AL (draft): Massachusetts Historical Society; copy: National Archives <Passy, June 3, 1778: We have had numerous letters from Lieut. Simpson, and certificates from officers and others about him; although we do not wish to judge him, the certificates are most favorable to his character. Confining him anywhere except on the Ranger seems to us unjustifiably severe. We desire you to release him on...
Passy, 10 June 1778. printed: JA, Diary and Autobiography Diary and Autobiography of John Adams , ed. L. H. Butterfield and others, Cambridge, 1961; 4 vols. , 4:135 . The Commissioners requested a list of Jones’ prisoners for a possible exchange and noted the arrival of Jones’ account of his differences with the Ranger’s crew, about which he would soon receive their opinion. The request for a...
AL (draft): Massachusetts Historical Society; copies: Library of Congress, National Archives (two) <Passy, June 10, 1778: Please send us a return of your prisoners, with ranks and names, for an exchange proposed by the British court. We have your account of the disagreement among your crew, and will shortly give you our opinion.> Published in Butterfield, John Adams Diary , IV , 135; for the...
Passy, 16 June 1778. printed: JA, Diary and Autobiography Diary and Autobiography of John Adams , ed. L. H. Butterfield and others, Cambridge, 1961; 4 vols. , 4:137–138 . Jones was ordered to prepare for a voyage to America on which he would harass the British as much as possible, specific mention being made of the vulnerability of the Newfoundland fishery and the transports passing back and...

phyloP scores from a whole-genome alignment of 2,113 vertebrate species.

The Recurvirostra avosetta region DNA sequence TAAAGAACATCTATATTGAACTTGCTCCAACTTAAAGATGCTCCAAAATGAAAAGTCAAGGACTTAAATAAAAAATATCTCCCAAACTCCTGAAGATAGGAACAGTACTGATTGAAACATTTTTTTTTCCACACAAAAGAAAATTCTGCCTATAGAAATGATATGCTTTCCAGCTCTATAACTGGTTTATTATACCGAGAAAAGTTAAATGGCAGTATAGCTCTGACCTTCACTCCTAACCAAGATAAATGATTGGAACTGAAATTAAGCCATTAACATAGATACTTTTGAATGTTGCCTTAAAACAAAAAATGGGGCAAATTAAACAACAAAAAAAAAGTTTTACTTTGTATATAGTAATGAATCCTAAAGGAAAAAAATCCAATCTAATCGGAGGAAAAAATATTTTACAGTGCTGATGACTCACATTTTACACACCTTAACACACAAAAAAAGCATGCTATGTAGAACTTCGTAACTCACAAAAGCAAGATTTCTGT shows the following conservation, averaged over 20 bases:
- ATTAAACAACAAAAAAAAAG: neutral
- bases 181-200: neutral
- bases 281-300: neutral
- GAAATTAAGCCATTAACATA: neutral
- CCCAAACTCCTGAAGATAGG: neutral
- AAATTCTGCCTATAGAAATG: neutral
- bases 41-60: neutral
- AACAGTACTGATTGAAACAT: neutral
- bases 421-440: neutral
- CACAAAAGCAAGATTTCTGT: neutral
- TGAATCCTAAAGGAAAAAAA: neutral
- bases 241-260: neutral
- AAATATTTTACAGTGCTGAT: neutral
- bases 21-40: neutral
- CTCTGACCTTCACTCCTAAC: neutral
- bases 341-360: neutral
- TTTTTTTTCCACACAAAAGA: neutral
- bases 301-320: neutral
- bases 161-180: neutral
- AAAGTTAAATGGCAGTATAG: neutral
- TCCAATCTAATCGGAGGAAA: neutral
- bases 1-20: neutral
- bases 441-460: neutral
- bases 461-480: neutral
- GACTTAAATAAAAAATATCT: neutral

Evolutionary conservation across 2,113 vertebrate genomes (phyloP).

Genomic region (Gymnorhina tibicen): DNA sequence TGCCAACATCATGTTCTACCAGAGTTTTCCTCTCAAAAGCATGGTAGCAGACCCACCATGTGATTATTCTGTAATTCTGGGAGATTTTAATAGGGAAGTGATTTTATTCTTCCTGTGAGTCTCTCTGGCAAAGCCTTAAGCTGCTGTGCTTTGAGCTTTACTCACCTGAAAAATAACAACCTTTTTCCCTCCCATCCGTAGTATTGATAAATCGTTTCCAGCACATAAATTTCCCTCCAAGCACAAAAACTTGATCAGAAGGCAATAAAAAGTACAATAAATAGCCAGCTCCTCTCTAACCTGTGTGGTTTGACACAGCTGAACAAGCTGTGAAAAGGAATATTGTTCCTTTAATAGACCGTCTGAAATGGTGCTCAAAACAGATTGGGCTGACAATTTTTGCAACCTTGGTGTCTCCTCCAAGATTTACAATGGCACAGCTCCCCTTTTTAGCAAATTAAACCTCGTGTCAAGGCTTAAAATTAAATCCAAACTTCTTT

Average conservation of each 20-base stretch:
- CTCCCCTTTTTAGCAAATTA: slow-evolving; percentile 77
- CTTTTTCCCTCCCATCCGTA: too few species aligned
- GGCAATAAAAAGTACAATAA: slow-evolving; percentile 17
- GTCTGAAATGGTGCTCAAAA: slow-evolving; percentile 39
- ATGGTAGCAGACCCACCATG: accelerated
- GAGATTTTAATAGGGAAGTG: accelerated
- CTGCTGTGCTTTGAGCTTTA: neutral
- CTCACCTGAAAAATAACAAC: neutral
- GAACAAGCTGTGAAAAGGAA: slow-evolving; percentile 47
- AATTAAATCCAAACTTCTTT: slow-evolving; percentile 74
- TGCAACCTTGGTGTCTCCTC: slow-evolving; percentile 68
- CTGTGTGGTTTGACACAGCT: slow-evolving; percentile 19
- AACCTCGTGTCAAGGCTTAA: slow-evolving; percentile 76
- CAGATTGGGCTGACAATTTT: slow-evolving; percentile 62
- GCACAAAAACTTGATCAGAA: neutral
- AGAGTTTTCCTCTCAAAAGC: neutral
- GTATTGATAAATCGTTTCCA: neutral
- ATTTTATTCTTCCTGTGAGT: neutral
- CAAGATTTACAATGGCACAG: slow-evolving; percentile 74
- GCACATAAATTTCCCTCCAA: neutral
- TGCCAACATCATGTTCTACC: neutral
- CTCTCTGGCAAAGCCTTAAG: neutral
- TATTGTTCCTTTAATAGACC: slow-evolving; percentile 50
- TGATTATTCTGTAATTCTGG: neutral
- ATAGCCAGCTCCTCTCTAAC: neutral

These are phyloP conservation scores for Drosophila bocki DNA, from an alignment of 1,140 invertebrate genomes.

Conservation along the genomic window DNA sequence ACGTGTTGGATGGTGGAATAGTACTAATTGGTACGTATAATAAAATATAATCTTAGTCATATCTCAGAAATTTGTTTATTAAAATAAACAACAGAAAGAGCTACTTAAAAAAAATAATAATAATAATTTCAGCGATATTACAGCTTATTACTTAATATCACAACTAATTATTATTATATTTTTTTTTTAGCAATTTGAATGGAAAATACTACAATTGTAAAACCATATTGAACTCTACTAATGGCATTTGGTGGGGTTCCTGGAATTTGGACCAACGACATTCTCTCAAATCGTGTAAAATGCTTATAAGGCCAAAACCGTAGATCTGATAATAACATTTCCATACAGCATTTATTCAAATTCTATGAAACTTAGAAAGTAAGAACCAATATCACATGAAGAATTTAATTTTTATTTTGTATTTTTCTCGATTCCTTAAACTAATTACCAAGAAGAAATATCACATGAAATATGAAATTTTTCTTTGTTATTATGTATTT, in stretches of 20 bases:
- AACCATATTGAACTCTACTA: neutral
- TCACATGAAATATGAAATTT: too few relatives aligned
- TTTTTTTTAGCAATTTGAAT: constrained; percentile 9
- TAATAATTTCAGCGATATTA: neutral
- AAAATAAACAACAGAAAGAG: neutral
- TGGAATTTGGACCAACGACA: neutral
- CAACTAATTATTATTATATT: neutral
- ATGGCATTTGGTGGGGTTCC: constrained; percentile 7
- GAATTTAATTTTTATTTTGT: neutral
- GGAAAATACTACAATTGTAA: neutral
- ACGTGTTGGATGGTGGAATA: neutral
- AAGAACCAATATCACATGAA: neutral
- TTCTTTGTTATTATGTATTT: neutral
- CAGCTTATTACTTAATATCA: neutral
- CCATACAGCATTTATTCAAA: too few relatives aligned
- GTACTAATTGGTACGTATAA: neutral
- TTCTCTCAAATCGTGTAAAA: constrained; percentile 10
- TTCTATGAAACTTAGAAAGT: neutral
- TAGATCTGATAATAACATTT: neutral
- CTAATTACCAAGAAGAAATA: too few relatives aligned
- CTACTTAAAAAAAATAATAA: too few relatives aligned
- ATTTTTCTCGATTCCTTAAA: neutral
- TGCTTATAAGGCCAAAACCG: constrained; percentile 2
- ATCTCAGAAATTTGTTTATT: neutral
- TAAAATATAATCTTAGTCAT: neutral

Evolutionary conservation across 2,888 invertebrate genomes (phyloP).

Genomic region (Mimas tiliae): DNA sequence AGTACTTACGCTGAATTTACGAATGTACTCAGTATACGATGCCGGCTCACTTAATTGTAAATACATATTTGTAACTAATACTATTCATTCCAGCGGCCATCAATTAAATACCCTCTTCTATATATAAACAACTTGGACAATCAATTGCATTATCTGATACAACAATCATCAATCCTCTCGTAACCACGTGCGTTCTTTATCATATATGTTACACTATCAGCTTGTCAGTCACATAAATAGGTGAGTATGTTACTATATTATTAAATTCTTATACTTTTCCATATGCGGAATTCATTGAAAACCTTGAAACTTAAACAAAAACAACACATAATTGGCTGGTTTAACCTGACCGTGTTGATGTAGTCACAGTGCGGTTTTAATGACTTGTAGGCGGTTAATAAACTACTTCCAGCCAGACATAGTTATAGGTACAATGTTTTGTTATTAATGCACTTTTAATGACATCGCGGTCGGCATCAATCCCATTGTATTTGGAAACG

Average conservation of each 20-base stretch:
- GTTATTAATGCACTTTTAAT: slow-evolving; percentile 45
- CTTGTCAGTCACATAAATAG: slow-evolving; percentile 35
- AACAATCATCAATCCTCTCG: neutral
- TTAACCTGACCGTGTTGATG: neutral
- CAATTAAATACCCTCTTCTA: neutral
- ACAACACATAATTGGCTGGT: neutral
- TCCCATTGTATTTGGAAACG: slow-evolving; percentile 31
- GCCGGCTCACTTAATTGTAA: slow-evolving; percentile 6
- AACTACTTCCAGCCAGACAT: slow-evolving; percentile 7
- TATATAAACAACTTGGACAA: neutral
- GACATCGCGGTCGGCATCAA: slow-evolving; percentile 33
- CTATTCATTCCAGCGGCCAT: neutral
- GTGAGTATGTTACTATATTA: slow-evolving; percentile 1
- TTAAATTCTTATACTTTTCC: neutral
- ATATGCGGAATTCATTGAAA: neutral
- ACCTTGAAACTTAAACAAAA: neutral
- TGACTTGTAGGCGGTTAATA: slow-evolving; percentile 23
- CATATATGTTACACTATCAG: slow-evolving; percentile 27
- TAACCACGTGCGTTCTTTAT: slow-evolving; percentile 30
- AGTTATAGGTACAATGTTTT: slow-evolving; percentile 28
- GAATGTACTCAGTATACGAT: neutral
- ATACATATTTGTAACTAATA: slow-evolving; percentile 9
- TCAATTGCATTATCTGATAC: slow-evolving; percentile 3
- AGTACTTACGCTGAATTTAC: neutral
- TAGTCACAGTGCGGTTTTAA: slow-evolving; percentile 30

AL (draft): Massachusetts Historical Society; two copies: National Archives <Passy, June 16, 1778: You will return to America as soon as possible, meanwhile keeping your destination secret. Embrace any opportunity to take prizes or harass the enemy, even if it means going out of your way; the Newfoundland fisheries are one objective, and another is transports on the coast or returning to...
We do not think ourselves authorized to give any Orders concerning the Deductions to be made from the Seamen’s Price money or Wages, of what was advanced to them. The Resolutions of Congress must be complied with as to your Stores and Furniture, we suppose there can be no Difficulty, but that M. Simpson will as he ought to deliver you your private Property upon Request. We are not informed...
LS : National Archives; AL (draft): Massachusetts Historical Society; two copies: National Archives <Passy, August 10, 1778: We are not authorized by Congress to allow deductions from the seamen’s prize money or their advances. As for your stores and furniture, M. Simpson will undoubtedly deliver your private property upon request. We cannot advise you regarding your indemnification, but we...
Your Letter from Brest of August the 15th is before us, and We are very sorry to hear that Reports so groundless are circulated to your Disadvantage. However We trust they will do you no lasting Injury, as Insinuations so grossly false seldom hurt any but the Maker and Propagator. We write this Letter that you may have it in your Powers to assure any Body you think proper, that, so far from...